Pets and Animals | My cat is a butter fiend; is that a bad thing?

By: Mr Nicole

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DEAR JOAN: We acquired Cricket in 2012. Her previous owners had to go into assisted living and their daughter already had a lot of pets in her home, so we got her.

New Pet Pal LogoHer previous owners have passed — and we learned that they would have never been able to pay the vet bill we did for Cricket’s issues in this past year, but I digress.

Cricket is a butter fiend. She has hairball issues (don’t all cats?). She likes the Vaseline-based product with fish taste you can buy at pet stores, but she loves butter. We are wondering if her previous owners gave her butter for hairball issues and if this is common.

Tom Farrell, Santa Clara

DEAR TOM: It was kind of you to take in Cricket and provide her with the care she needs, even though it has been expensive.

Butter is fairly common as a hairball remedy, but it should be used with caution. While fat is a necessary part of a balanced diet for your cat, some cats don’t tolerate it well, which can lead to upset stomach and pancreatitis.

It sounds as if Cricket has developed a taste for butter. It’s OK to give it to her, if she tolerates it, but don’t let her go crazy with it.

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DEAR JOAN: I have a nest in my chimney.

The mom and dad fly in and out, but I am afraid that the babies will struggle to fly that high to get out. Do you have any suggestions?

I closed the flue when the adults were coming inside the house, before I realized they had made a nest. I will eventually have the nest removed and a grate put on top, but for now I am worried about the baby birds.

Thanks for any advice you can give.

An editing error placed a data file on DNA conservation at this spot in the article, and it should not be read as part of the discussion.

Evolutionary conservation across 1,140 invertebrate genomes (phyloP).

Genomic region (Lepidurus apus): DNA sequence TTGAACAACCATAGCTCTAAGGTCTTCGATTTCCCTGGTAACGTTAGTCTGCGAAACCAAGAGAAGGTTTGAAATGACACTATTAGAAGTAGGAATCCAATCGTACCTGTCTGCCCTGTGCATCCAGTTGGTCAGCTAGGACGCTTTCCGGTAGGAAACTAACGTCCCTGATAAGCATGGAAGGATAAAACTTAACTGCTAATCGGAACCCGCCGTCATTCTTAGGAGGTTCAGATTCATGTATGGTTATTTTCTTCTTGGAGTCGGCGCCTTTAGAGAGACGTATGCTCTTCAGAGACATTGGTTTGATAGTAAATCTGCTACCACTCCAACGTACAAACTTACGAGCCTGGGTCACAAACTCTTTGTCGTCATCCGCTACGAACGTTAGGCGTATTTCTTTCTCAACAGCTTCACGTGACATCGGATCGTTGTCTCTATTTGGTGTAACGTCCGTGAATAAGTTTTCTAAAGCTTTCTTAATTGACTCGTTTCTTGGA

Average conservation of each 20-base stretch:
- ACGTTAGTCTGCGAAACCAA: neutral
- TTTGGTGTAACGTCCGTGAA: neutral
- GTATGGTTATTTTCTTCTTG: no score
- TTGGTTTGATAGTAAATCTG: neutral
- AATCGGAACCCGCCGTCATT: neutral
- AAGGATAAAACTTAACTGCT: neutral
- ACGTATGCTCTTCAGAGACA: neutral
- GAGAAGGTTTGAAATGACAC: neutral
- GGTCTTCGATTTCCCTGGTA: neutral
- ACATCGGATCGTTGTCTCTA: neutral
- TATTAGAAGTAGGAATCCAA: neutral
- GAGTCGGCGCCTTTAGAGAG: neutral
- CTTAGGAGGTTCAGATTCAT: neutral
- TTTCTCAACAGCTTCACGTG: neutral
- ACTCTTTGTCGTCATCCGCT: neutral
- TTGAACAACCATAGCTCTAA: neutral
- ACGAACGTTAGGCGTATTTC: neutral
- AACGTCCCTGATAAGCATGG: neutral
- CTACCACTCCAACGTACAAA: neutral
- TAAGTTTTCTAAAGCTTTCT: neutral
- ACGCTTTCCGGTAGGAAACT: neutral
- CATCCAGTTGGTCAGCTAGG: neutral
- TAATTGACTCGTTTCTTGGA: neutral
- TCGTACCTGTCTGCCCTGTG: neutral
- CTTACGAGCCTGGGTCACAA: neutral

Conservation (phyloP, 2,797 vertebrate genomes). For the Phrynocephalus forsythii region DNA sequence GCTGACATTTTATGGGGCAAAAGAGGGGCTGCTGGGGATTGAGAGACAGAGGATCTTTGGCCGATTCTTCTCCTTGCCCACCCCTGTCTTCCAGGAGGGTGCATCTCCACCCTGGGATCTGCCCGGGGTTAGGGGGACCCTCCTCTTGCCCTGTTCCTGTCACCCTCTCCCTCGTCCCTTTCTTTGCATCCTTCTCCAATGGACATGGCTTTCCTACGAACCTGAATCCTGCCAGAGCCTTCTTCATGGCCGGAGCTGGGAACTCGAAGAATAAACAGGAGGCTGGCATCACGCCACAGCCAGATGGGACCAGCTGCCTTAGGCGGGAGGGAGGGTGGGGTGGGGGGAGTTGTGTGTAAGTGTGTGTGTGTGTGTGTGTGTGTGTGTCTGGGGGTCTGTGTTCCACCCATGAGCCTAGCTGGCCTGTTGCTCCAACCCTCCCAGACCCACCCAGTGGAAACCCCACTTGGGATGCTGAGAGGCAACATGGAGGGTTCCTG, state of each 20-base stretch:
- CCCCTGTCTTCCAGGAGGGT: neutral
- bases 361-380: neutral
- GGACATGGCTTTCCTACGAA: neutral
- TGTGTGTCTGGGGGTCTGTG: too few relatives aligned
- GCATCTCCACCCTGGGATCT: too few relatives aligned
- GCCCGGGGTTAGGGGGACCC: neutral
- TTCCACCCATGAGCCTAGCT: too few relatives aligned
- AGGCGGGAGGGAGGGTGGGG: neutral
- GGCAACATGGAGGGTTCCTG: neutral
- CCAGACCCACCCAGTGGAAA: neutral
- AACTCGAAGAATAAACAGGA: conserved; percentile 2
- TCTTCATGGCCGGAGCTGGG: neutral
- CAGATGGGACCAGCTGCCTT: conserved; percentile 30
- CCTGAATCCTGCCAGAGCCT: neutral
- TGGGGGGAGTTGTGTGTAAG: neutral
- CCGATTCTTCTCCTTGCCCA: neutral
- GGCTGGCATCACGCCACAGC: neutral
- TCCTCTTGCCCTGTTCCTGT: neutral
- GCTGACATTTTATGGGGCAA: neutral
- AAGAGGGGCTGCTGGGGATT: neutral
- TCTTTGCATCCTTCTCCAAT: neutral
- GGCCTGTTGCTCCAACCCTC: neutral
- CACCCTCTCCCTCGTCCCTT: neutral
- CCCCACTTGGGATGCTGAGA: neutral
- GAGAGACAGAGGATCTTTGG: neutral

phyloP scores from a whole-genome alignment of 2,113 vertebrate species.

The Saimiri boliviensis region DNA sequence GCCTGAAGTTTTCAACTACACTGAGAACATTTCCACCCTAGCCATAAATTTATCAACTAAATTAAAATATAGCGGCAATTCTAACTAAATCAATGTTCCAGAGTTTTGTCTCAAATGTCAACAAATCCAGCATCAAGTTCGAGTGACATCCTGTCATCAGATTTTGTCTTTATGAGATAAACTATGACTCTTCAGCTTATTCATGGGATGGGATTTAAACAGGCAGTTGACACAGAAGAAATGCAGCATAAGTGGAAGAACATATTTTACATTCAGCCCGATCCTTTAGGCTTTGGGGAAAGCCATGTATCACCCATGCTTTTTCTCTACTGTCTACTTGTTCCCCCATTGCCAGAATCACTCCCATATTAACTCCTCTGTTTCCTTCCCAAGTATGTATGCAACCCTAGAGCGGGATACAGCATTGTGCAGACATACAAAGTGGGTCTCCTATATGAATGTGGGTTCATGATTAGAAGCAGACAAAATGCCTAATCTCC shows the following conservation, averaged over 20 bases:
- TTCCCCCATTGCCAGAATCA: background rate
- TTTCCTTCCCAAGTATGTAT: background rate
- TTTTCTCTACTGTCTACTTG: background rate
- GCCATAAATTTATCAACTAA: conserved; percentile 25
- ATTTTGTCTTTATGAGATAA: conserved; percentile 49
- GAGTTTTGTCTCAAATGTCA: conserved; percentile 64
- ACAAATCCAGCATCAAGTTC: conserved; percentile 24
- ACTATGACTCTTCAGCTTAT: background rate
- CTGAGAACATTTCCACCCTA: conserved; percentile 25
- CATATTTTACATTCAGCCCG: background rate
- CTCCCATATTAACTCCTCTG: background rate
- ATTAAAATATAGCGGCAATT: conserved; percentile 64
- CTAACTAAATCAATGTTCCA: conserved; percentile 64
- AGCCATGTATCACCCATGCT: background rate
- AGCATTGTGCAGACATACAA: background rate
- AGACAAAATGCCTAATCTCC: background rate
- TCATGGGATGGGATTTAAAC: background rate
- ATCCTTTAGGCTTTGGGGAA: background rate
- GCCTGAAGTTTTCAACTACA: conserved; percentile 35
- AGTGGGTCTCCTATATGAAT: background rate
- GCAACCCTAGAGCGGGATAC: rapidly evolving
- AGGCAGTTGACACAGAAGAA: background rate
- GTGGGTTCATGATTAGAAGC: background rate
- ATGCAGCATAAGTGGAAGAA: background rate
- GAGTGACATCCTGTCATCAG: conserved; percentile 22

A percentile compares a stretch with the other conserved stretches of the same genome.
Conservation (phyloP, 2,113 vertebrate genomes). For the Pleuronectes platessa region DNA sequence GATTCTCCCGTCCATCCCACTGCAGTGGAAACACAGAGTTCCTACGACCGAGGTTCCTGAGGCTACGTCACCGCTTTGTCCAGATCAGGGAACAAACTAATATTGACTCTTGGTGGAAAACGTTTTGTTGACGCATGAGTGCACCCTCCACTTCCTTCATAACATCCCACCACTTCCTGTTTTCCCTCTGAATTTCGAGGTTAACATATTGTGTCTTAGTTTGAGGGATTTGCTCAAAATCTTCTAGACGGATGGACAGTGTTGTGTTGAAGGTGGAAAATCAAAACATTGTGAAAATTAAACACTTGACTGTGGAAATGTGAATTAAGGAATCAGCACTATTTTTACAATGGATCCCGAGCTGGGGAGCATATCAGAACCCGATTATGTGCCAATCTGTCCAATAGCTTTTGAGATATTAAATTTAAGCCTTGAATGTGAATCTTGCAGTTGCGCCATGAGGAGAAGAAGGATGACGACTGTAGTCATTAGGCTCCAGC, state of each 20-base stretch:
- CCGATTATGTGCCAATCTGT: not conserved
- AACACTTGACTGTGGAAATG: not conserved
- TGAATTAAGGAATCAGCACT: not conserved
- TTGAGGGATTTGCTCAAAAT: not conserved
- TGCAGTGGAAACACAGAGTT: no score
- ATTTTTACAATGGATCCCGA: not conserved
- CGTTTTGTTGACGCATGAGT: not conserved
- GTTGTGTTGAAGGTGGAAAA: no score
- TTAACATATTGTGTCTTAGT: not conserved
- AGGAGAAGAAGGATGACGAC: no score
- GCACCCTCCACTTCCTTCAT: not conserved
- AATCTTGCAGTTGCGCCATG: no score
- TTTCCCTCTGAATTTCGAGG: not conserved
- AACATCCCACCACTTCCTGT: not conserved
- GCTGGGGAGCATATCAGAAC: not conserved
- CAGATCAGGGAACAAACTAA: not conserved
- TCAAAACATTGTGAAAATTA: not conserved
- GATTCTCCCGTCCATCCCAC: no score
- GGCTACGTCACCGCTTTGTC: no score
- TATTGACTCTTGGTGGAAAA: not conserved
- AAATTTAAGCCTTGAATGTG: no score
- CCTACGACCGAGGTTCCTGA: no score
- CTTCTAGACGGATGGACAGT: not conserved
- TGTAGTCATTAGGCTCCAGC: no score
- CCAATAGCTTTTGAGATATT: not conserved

Susie Blackmore, Bay Area

DEAR SUSIE: You needn’t worry about the babies. Generally speaking, the parents wouldn’t build a nest in an area where their offspring can’t get out.

The nest is most likely in the upper part of your chimney, and might actually be on top. Some birds would have trouble flying upward and out of a chimney — pigeons, for instance, need a more horizontal take-off — but if the parents are flying in and out, then their offspring should be able to, as well.

Keep an ear out for signs of trouble. If you hear a lot of clanging around and alarmed chirping, that could indicate a trapped bird. In that case, cover the front of your fireplace with a sheet and open the flue, allowing the trapped bird to escape that way. By corraling it in the fireplace, you should be able to more easily capture and release it.

Once the birds have fledged, it’s a great idea to remove the nest and install screening. Many birds return to nesting spots and you don’t want to go through this next spring.

DEAR JOAN: My cat is sneezing a lot. Do they have allergies like us humans?

Marilyn, Bay Area

DEAR MARILYN: Cats and dogs do get seasonal allergies, which can cause sneezing and wheezing. They usually also develop skin rashes and hot spots.

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Take your cat to the vet to make certain there isn’t something more serious going on, and to get tips on how to combat it. Those small allergies can turn into bigger respiratory issues.

Many vets recommend bathing your pet or washing their feet frequently to remove the offending pollen.

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